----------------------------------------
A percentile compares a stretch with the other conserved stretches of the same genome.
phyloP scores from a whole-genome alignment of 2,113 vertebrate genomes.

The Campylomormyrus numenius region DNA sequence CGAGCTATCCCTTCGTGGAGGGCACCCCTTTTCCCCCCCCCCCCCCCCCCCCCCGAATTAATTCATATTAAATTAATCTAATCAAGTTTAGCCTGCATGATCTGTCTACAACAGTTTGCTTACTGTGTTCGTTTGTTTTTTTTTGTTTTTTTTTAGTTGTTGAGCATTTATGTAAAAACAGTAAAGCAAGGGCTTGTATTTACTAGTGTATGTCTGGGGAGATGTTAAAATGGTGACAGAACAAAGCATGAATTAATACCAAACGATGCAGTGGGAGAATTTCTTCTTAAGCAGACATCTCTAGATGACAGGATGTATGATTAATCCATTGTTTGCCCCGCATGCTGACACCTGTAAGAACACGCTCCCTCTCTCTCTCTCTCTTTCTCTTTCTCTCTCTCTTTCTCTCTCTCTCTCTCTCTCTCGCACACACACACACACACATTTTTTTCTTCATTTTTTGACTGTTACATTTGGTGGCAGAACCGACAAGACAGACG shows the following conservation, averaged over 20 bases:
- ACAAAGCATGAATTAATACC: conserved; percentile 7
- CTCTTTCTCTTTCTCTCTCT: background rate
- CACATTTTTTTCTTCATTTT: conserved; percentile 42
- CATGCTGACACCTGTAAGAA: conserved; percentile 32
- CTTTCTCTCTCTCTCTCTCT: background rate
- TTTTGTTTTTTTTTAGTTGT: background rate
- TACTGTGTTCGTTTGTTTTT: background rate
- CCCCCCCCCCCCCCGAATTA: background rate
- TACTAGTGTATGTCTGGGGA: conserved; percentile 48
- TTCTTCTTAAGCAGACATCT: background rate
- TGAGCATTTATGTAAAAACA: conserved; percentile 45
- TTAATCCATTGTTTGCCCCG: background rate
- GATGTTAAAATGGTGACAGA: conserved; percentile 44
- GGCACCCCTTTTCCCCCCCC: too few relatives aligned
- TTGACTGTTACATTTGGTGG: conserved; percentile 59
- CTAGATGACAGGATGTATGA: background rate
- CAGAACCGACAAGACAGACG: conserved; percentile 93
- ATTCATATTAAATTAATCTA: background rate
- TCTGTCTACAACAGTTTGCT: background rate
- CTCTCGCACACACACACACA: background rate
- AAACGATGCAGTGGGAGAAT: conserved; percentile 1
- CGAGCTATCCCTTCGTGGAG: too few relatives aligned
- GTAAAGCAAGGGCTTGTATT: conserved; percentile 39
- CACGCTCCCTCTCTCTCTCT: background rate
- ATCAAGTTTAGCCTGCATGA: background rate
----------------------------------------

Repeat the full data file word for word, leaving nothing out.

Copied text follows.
A percentile compares a stretch with the other conserved stretches of the same genome.
phyloP scores from a whole-genome alignment of 2,113 vertebrate genomes.

The Campylomormyrus numenius region DNA sequence CGAGCTATCCCTTCGTGGAGGGCACCCCTTTTCCCCCCCCCCCCCCCCCCCCCCGAATTAATTCATATTAAATTAATCTAATCAAGTTTAGCCTGCATGATCTGTCTACAACAGTTTGCTTACTGTGTTCGTTTGTTTTTTTTTGTTTTTTTTTAGTTGTTGAGCATTTATGTAAAAACAGTAAAGCAAGGGCTTGTATTTACTAGTGTATGTCTGGGGAGATGTTAAAATGGTGACAGAACAAAGCATGAATTAATACCAAACGATGCAGTGGGAGAATTTCTTCTTAAGCAGACATCTCTAGATGACAGGATGTATGATTAATCCATTGTTTGCCCCGCATGCTGACACCTGTAAGAACACGCTCCCTCTCTCTCTCTCTCTTTCTCTTTCTCTCTCTCTTTCTCTCTCTCTCTCTCTCTCTCGCACACACACACACACACATTTTTTTCTTCATTTTTTGACTGTTACATTTGGTGGCAGAACCGACAAGACAGACG shows the following conservation, averaged over 20 bases:
- ACAAAGCATGAATTAATACC: conserved; percentile 7
- CTCTTTCTCTTTCTCTCTCT: background rate
- CACATTTTTTTCTTCATTTT: conserved; percentile 42
- CATGCTGACACCTGTAAGAA: conserved; percentile 32
- CTTTCTCTCTCTCTCTCTCT: background rate
- TTTTGTTTTTTTTTAGTTGT: background rate
- TACTGTGTTCGTTTGTTTTT: background rate
- CCCCCCCCCCCCCCGAATTA: background rate
- TACTAGTGTATGTCTGGGGA: conserved; percentile 48
- TTCTTCTTAAGCAGACATCT: background rate
- TGAGCATTTATGTAAAAACA: conserved; percentile 45
- TTAATCCATTGTTTGCCCCG: background rate
- GATGTTAAAATGGTGACAGA: conserved; percentile 44
- GGCACCCCTTTTCCCCCCCC: too few relatives aligned
- TTGACTGTTACATTTGGTGG: conserved; percentile 59
- CTAGATGACAGGATGTATGA: background rate
- CAGAACCGACAAGACAGACG: conserved; percentile 93
- ATTCATATTAAATTAATCTA: background rate
- TCTGTCTACAACAGTTTGCT: background rate
- CTCTCGCACACACACACACA: background rate
- AAACGATGCAGTGGGAGAAT: conserved; percentile 1
- CGAGCTATCCCTTCGTGGAG: too few relatives aligned
- GTAAAGCAAGGGCTTGTATT: conserved; percentile 39
- CACGCTCCCTCTCTCTCTCT: background rate
- ATCAAGTTTAGCCTGCATGA: background rate